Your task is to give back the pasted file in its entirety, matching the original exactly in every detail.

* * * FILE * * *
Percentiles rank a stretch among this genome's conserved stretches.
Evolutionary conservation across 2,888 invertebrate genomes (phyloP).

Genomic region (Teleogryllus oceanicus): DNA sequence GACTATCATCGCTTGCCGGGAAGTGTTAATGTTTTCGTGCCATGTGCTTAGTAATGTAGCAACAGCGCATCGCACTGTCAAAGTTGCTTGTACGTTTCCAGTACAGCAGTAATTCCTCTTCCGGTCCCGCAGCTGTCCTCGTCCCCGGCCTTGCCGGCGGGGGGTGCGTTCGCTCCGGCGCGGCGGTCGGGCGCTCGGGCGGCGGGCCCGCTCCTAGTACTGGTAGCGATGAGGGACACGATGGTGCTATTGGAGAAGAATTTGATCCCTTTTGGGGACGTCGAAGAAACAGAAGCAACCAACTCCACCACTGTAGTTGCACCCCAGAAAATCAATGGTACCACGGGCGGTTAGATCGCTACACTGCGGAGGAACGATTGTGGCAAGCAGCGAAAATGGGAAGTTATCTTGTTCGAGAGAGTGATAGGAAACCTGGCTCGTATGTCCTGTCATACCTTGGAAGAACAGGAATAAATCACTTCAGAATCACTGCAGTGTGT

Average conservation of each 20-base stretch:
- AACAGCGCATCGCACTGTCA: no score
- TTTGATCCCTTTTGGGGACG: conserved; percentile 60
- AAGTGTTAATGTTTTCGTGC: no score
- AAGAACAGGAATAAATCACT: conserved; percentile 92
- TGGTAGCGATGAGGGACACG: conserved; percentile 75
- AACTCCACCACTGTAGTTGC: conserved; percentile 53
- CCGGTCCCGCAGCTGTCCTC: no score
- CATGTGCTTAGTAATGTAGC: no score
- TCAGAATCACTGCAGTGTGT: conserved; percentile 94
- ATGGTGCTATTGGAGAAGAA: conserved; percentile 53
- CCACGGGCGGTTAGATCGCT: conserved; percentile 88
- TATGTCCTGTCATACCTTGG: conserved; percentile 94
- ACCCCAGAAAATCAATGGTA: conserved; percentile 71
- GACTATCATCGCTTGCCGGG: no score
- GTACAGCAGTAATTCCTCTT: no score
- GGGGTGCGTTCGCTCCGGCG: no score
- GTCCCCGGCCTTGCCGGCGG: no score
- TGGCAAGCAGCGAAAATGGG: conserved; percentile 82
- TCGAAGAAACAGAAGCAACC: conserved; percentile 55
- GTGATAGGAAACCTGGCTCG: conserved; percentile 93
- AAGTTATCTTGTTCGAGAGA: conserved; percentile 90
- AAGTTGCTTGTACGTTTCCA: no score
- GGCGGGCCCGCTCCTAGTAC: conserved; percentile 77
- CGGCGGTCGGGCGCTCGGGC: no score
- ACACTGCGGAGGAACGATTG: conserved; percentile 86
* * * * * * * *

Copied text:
Percentiles rank a stretch among this genome's conserved stretches.
Evolutionary conservation across 2,888 invertebrate genomes (phyloP).

Genomic region (Teleogryllus oceanicus): DNA sequence GACTATCATCGCTTGCCGGGAAGTGTTAATGTTTTCGTGCCATGTGCTTAGTAATGTAGCAACAGCGCATCGCACTGTCAAAGTTGCTTGTACGTTTCCAGTACAGCAGTAATTCCTCTTCCGGTCCCGCAGCTGTCCTCGTCCCCGGCCTTGCCGGCGGGGGGTGCGTTCGCTCCGGCGCGGCGGTCGGGCGCTCGGGCGGCGGGCCCGCTCCTAGTACTGGTAGCGATGAGGGACACGATGGTGCTATTGGAGAAGAATTTGATCCCTTTTGGGGACGTCGAAGAAACAGAAGCAACCAACTCCACCACTGTAGTTGCACCCCAGAAAATCAATGGTACCACGGGCGGTTAGATCGCTACACTGCGGAGGAACGATTGTGGCAAGCAGCGAAAATGGGAAGTTATCTTGTTCGAGAGAGTGATAGGAAACCTGGCTCGTATGTCCTGTCATACCTTGGAAGAACAGGAATAAATCACTTCAGAATCACTGCAGTGTGT

Average conservation of each 20-base stretch:
- AACAGCGCATCGCACTGTCA: no score
- TTTGATCCCTTTTGGGGACG: conserved; percentile 60
- AAGTGTTAATGTTTTCGTGC: no score
- AAGAACAGGAATAAATCACT: conserved; percentile 92
- TGGTAGCGATGAGGGACACG: conserved; percentile 75
- AACTCCACCACTGTAGTTGC: conserved; percentile 53
- CCGGTCCCGCAGCTGTCCTC: no score
- CATGTGCTTAGTAATGTAGC: no score
- TCAGAATCACTGCAGTGTGT: conserved; percentile 94
- ATGGTGCTATTGGAGAAGAA: conserved; percentile 53
- CCACGGGCGGTTAGATCGCT: conserved; percentile 88
- TATGTCCTGTCATACCTTGG: conserved; percentile 94
- ACCCCAGAAAATCAATGGTA: conserved; percentile 71
- GACTATCATCGCTTGCCGGG: no score
- GTACAGCAGTAATTCCTCTT: no score
- GGGGTGCGTTCGCTCCGGCG: no score
- GTCCCCGGCCTTGCCGGCGG: no score
- TGGCAAGCAGCGAAAATGGG: conserved; percentile 82
- TCGAAGAAACAGAAGCAACC: conserved; percentile 55
- GTGATAGGAAACCTGGCTCG: conserved; percentile 93
- AAGTTATCTTGTTCGAGAGA: conserved; percentile 90
- AAGTTGCTTGTACGTTTCCA: no score
- GGCGGGCCCGCTCCTAGTAC: conserved; percentile 77
- CGGCGGTCGGGCGCTCGGGC: no score
- ACACTGCGGAGGAACGATTG: conserved; percentile 86